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WAY OUT WEST.

Byline: ROBIN TURNER

IT survived the terrible Three-Night Blitz, was the place where Prince Charles proclaimed Swansea a city, and was opened by one of the most scandal-ridden royals of modern times.

And today the now-iconic Swansea landmark The Guildhall is celebrating its 81st birthday.

It was on this day in 1934, when beer was fourpence, the world was gripped by recession, and Ramsay MacDonald was Prime Minister that Prince George, the Duke of Kent, officially opened the building in front of a large crowd.

It may have been him the crowd came to see. A handsome, dashing man who served in the Royal Navy, George had a string of affairs, reputedly with men and women, before and after his marriage to Princess Marina of Greece and Denmark.

It's reported his sexual conquests included writer Barbara Cartland, playwright Noel Coward, and banking heiress Poppy Baring.

But it was his long-time affair with beautiful-but-wild socialite Alice 'Kiki' Preston that attracted most attention.

She was dubbed the "girl with the silver syringe" for her brazen drug habit and was four years his senior and had worked as a cabaret dancer. By the time she met George in the mid-Twenties she was twice married.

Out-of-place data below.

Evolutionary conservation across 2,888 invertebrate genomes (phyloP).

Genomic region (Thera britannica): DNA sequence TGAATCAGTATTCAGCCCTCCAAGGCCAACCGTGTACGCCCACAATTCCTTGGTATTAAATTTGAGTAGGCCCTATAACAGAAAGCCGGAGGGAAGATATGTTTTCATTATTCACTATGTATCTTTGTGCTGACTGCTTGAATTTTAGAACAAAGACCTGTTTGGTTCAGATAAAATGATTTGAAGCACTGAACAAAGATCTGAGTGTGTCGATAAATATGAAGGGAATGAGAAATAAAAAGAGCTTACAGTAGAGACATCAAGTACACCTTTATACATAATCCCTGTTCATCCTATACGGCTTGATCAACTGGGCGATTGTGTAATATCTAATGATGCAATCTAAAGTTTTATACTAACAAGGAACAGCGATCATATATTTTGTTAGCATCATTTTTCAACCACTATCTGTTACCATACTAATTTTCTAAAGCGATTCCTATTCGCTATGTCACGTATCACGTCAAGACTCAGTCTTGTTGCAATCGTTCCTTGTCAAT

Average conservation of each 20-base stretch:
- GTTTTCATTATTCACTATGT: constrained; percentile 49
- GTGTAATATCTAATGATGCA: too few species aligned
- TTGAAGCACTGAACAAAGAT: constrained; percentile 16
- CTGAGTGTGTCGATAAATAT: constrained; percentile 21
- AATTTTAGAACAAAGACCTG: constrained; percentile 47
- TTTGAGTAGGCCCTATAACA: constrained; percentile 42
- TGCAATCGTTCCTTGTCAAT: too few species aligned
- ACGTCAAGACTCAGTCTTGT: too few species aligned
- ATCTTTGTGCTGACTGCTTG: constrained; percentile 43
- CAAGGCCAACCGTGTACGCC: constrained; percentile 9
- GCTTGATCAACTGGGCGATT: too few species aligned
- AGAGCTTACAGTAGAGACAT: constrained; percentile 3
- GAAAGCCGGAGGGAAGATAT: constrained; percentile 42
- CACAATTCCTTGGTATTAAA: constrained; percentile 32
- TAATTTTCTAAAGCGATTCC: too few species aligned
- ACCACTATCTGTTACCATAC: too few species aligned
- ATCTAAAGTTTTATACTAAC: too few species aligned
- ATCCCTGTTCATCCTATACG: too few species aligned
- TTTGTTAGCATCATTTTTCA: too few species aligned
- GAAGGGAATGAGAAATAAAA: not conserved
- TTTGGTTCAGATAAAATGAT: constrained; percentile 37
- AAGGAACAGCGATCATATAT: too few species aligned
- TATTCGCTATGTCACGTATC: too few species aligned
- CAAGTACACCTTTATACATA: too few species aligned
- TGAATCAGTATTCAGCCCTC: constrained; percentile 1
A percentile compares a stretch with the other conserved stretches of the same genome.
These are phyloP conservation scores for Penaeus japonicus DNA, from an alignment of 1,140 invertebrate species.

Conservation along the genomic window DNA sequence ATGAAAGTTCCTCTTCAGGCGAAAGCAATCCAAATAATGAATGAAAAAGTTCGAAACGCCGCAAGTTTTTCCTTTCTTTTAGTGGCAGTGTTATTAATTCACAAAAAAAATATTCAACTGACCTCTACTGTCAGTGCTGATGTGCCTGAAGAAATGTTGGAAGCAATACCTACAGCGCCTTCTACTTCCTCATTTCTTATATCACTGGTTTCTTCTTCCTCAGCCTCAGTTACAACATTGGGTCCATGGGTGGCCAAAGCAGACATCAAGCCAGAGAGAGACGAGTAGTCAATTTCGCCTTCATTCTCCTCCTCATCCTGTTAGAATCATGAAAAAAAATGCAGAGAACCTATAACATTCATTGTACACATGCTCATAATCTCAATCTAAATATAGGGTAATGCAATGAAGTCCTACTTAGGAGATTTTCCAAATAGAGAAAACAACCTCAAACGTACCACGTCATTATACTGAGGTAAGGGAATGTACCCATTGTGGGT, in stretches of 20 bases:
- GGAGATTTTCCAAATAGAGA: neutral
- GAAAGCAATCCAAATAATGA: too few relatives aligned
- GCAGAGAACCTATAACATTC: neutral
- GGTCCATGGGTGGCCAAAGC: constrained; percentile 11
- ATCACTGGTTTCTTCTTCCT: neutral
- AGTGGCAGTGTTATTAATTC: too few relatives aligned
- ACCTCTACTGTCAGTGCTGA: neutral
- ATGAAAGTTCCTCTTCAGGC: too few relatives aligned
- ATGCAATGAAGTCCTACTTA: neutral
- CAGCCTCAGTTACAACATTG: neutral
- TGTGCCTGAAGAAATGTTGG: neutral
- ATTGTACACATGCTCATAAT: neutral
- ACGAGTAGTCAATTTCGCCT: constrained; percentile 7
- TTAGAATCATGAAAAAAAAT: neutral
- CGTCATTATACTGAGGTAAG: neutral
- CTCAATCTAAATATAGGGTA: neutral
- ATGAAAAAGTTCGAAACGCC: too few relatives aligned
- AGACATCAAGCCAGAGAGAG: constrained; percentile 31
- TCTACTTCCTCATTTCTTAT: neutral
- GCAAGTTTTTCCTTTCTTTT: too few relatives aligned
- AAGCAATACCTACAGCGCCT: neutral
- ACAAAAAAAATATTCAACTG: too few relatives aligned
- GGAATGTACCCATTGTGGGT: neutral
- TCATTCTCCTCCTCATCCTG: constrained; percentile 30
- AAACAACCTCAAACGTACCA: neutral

The larger-than-life prince died in an air crash just a few years after opening the Guildhall.

The Guildhall became the centre of civic life in Swansea - not only housing council discussions in its ornate, leather and gleaming wood debating chamber but also accommodating the area's law courts while the Guildhall's Brangwyn Hall became the centre for arts and culture.

During the World War II Three-Night Blitz of Swansea the "unmissable" building, with its huge clock tower and pale surfaces, remarkably emerged unscathed.

There was even speculation Hitler may have instructed bombers to avoid it as it was regarded as such a fine building it would have made a suitable centre for "Nazi rule" in south-west Wales.

In the summer of '69 a young Prince Charles chose the steps of Swansea's Guildhall to announce the seaside port had at last won city status.

As the sands of time shifted on the Guildhall was central to Swansea's strong bid to house the Welsh Assembly.

And there are very few from this part of the world who do not think the Guildhall's Australian walnut columns, graceful interior, and striking lines would have made the perfect, "ready-made" Welsh parliament.

But that battle has been lost and Swansea now plans a Cardiff Bay-style transformation of its own based on a beach-side all-new city centre.

Thankfully, though, the "new Swansea" will still have the Guildhall as a reminder of its glorious past - and what should have been.

robin.turner@walesonline.co.uk

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Publication:Western Mail (Cardiff, Wales)
Date:Oct 23, 2015
Words:447
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